#SwitchtoLondon

Free fun in London parks

#SwitchtoLondon

Marketing consultant & journalist. 10 years' experience regarding national & international Media & PR campaigns Founder Simplify Media simona.neata@simplifytravel.ro

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Epping Forest, east London

London is one big, tiring city. As a tourist, you get to enjoy the best parts: the iconic buildings, the scenic landscape, the excitement of the touristic attractions. Living here, on the other hand, is not as fun. Sooner or later the crowds, the insanity of the rush hour and the long commute to work will make you feel exhausted. There is one part of London though that, no matter if you are a tourist or a local, you will absolutely love: its amazing parks. Among my favourites: Regent’s Park, the ancient woodland of Epping Forest in Leytonstone, Holland Park | Royal Borough of Kensington and Chelsea and Richmond Park for its stunning wildlife.

 Reasons to go to the parks:

  • You get to feed the squirrels (bring a bag of nuts with you) as they are really friendly and most of the time they will come and eat from your hand
  • You get close to swans (almost every park in London has a lake and swans) and have the chance to take some amazing photos
  • You can sit down on the grass and enjoy a lovely picnic among ancient trees ( yes, you are allowed to walk, play, sit on the green spaces)
  • You can really immerse yourself in nature as the parks will stop the city noise


So, why of all London parks I have chosen these 4? Here it is:

Regent’s Park & Primrose Hill can be reached by taking Central Line up to Great Portland Street and then walk for 5 minutes. It was the first park where I got to feed the squirrels and also the first time when I was actually chased by them when I had finished the bag of nuts. Let’s just say that 10 squirrels running after me were one image you are not about to forget. There are more than 12,000 roses in Queen Mary’s Gardens where you can relax. As an alternative, you can hire a rowing boat, visit the Open Air Theatre and London Zoo or take a stroll up Primrose Hill for excellent views of the London skyline.

 Epping Forest in Leytonstone is one of London’s wild area, where you can enjoy vast open spaces, see a wild flock of parrots, take your dog for a run or hire a boat and enjoy the swans, ducks and geese. The forest has no established alleys or wide roads, just the narrow pathways that people have carved in time through the grass. You can stay for a picnic or just take some bread from a supermarket and feed the birds. From swans to seagulls and crows, the number of birds gathering for feeding is staggering. Hitchcock was born at 517 High Road, Leytonstone, in the east of London on 13th August 1899 and it will not be hard to see where he might have found his inspiration for the movie Birds.  You can reach the forest by getting Central Line up to Leytonstone station (enjoy also the 17 mosaics from Hitchcock films installed in the entrance corridors of Leytonstone tube station) and then walk for about 10 minutes.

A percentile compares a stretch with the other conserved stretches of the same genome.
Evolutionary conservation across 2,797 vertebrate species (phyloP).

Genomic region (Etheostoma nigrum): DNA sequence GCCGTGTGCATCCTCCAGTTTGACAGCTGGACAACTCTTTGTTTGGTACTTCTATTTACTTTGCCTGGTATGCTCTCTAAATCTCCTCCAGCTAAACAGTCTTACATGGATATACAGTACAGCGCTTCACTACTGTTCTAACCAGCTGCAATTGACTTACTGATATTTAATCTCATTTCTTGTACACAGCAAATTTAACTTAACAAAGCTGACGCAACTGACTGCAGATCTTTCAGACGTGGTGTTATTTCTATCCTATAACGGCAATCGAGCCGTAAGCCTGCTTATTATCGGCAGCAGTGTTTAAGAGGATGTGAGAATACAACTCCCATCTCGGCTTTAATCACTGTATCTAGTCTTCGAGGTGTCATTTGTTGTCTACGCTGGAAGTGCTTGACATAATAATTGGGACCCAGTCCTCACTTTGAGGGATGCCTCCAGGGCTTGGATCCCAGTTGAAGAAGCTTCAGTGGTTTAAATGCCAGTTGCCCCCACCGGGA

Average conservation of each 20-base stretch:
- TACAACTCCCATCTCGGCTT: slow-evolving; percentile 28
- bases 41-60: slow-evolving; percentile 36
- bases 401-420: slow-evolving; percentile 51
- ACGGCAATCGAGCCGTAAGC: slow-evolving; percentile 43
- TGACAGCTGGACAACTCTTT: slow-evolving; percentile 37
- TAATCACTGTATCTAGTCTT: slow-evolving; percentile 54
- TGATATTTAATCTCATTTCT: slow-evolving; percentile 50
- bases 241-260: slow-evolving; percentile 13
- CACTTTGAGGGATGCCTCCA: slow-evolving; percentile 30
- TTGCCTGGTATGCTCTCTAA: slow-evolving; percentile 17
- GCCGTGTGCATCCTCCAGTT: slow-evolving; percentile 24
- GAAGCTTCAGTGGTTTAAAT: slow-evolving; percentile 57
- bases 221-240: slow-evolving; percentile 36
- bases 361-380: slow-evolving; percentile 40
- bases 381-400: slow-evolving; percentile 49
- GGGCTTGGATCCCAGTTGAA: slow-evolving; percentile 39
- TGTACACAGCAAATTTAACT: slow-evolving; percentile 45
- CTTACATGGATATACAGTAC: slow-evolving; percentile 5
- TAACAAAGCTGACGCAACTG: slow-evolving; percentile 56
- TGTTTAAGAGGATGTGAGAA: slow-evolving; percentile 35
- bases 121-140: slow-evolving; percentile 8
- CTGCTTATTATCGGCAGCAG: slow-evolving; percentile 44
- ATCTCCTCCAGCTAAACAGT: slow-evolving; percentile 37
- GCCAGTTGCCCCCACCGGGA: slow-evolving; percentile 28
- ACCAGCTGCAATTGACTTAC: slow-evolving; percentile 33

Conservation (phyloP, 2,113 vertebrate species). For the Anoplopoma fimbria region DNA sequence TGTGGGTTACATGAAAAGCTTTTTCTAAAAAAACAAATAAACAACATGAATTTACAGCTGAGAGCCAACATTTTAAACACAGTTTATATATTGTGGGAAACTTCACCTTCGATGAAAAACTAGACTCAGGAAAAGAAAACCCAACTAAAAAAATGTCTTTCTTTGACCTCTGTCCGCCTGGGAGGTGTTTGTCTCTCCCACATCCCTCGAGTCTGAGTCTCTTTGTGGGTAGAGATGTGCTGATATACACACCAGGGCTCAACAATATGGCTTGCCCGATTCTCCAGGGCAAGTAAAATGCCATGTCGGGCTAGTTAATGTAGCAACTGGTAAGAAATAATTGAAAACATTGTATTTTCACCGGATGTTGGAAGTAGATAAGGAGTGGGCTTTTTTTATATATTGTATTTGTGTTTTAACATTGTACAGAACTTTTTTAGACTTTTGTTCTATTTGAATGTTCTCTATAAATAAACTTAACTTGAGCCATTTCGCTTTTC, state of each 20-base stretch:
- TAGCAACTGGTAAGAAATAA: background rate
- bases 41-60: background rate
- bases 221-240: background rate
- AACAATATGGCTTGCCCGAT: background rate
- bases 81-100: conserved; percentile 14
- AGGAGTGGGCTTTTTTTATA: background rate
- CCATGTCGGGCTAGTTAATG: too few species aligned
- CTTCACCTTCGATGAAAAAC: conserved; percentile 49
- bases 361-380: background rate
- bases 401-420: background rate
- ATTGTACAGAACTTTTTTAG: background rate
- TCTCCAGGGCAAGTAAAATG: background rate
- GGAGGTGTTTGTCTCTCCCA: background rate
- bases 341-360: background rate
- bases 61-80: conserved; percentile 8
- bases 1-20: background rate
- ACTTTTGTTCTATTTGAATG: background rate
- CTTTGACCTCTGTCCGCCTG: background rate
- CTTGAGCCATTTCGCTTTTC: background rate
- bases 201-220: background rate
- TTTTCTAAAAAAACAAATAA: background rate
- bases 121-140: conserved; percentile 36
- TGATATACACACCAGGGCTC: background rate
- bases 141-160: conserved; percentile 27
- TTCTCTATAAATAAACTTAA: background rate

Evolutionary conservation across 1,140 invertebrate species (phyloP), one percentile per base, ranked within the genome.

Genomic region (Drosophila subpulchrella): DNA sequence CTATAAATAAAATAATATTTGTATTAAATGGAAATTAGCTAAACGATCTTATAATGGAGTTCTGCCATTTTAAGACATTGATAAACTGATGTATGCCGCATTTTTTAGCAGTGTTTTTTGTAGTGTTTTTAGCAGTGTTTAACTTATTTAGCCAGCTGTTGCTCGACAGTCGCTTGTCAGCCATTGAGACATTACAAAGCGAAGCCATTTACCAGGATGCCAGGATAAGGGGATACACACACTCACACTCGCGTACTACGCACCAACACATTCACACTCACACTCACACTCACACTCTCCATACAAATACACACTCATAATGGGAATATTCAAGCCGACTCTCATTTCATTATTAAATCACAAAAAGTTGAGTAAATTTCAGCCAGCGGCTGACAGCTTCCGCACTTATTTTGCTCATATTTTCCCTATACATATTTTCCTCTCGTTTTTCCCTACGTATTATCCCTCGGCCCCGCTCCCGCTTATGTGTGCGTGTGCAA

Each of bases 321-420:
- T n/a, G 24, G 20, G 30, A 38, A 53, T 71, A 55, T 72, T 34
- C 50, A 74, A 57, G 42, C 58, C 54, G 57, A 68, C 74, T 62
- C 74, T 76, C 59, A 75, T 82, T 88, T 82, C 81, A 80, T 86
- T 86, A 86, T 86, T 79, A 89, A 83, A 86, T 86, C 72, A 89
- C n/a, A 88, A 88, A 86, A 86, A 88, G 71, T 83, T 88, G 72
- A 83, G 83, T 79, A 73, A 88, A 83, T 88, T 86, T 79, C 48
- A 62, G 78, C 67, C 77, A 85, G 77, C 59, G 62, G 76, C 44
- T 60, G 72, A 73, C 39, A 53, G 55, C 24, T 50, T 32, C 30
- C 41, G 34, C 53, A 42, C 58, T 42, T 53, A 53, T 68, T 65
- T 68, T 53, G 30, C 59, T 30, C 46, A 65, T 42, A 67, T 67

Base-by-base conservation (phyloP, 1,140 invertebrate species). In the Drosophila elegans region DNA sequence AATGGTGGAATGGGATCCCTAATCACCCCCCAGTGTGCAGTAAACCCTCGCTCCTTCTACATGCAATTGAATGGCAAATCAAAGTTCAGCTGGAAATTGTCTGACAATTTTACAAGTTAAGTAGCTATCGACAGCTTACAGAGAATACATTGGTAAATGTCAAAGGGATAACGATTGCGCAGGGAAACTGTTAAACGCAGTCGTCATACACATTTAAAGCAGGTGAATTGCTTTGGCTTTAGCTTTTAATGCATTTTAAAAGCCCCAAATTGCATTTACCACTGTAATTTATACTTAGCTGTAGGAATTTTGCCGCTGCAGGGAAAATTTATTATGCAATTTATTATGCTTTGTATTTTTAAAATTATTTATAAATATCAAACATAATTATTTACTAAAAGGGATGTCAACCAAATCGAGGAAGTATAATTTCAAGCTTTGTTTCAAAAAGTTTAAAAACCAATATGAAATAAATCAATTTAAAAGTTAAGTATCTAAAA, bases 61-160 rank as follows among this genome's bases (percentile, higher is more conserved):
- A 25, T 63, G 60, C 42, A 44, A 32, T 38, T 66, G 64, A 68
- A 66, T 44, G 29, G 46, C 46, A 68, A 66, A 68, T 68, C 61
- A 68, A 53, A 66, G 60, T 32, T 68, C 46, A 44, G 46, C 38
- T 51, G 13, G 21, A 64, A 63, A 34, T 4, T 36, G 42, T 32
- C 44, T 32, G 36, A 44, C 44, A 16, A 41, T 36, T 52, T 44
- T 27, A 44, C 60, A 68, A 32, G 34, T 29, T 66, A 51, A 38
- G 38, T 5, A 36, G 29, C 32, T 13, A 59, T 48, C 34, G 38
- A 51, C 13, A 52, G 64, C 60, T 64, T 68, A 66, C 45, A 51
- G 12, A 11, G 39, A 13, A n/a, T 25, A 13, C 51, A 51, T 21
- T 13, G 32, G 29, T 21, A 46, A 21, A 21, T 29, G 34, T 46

London parks. Epping Forest

Holland Park in the Royal Borough of Kensington and Chelsea, in west London, is comprised of 22.5 hectares of gardens, children’s play facilities, sports areas, a cafeteria and large areas of woodland abundant with wildlife. Contained within the park is a beautiful Kyoto Garden with its koi carp and bridge at the foot of a waterfall. You can feed the squirrels, admire the peacocks, and be stunned by the vivid  murals by the artist Mao Wenbiao for the Orangerie Arcade ( the artist also included the faces of members of Park staff among the figures in the murals.)

Richmond Park is the furthest of all parks I have been to, as it takes an average of 1.30 min to reach it ( by tube, train and bus). The park has a protected status as an important habitat for wildlife and is a National Nature Reserve, London’s largest Site of Special Scientific Interest and a European Special Area of Conservation. The biggest attraction here – the hundreds of wild deer ( Red and Fallow deer) grazing free. You are advised not to come within 50 m from the animals especially during breeding season or in May – July when the calves are born.

Do not be surprised though, as it happened to me if the deer will pass nearly 20 meters from you or stumble upon them hiding in the high grass. I loved the chance of photographing them in close range, watching them play or test their strength. Trust me, the experience is worth the long journey until the park. For more on Richmond Park, you can visit the official website here.

Ricmond Park

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